And, in the face of not getting what was once my dearest hope and desire, my aim of late has been to figure out how to gracefully age out of one dream and into another without retaining any of the bitterness that so often accompanies disappointment. 

“You’ll be late if you don’t get started,” Deborah said. “Traffic up here is pretty bad.” 

It was hard to pull away. I hesitated one more moment, breathing in the quiet joy of her happy home, and then I grabbed my shoes and headed to the car. 

It took me the better part of three hours to get from Berkeley to San Juan Bautista, but driving my snazzy blue rental car into the tiny Northern Californian town was worth it. The main street was lined with old store fronts and antique facades. Off the main street were neighborhood lanes (I got lost down a couple) with “children at play” signs. The blooming gardens and the well-kept homes were evidence that people here cared about the life they were building. 

Suddenly, I felt very much like someone passing through – not just through the town, but through life. If I have a home or garden or roots of any kind, I couldn’t tell you what they are.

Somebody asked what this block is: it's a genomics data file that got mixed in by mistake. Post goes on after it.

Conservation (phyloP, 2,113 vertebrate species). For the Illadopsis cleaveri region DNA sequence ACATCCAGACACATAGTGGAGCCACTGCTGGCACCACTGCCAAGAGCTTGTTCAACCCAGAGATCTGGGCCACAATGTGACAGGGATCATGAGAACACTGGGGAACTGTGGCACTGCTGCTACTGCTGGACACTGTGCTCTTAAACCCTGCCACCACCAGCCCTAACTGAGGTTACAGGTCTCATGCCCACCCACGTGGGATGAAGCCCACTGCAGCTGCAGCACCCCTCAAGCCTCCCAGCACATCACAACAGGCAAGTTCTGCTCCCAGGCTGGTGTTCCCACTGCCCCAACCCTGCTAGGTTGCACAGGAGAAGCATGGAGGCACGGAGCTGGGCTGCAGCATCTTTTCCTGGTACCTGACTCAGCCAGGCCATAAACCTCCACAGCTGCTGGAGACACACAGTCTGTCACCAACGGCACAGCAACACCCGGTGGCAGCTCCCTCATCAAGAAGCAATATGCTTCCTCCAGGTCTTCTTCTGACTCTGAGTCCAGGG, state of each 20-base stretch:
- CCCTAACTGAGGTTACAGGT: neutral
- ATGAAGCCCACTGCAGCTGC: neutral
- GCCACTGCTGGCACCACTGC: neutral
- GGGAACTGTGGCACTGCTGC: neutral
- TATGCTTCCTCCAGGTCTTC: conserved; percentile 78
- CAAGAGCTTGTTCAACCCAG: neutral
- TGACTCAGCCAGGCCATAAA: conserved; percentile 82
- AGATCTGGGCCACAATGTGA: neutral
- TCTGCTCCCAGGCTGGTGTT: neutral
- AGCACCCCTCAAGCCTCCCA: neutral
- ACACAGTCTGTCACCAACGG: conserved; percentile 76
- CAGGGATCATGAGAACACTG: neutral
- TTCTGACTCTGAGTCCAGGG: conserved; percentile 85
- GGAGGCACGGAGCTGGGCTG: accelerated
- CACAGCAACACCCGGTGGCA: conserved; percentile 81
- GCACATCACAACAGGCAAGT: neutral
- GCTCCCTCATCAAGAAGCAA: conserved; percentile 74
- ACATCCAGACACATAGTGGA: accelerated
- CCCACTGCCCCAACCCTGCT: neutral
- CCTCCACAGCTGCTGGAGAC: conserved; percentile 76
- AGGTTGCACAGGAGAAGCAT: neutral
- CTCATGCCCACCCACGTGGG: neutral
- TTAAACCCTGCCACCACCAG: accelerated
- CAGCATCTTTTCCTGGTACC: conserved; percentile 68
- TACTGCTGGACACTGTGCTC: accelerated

A narrow street off the town center strip hailed me over with long-limbed oak trees and I parked. I was early, even after all the traffic, and the venue was a five minute walk away, according to my GPS. I took a deep breath and opened the door. 

Getting out of the car took considerable effort, given the hat, but I made it out and was immediately swept up by a strong breeze, the kind that knows where it’s going and pushes you out of the way in a hurry. 

One hand on my hat and the other firmly on my dress, a la Marilyn Monroe, I sauntered as conspicuously as one can up the quiet lane, past a man in a T-shirt and shorts who gave me a quizzical look, and then onto the main street.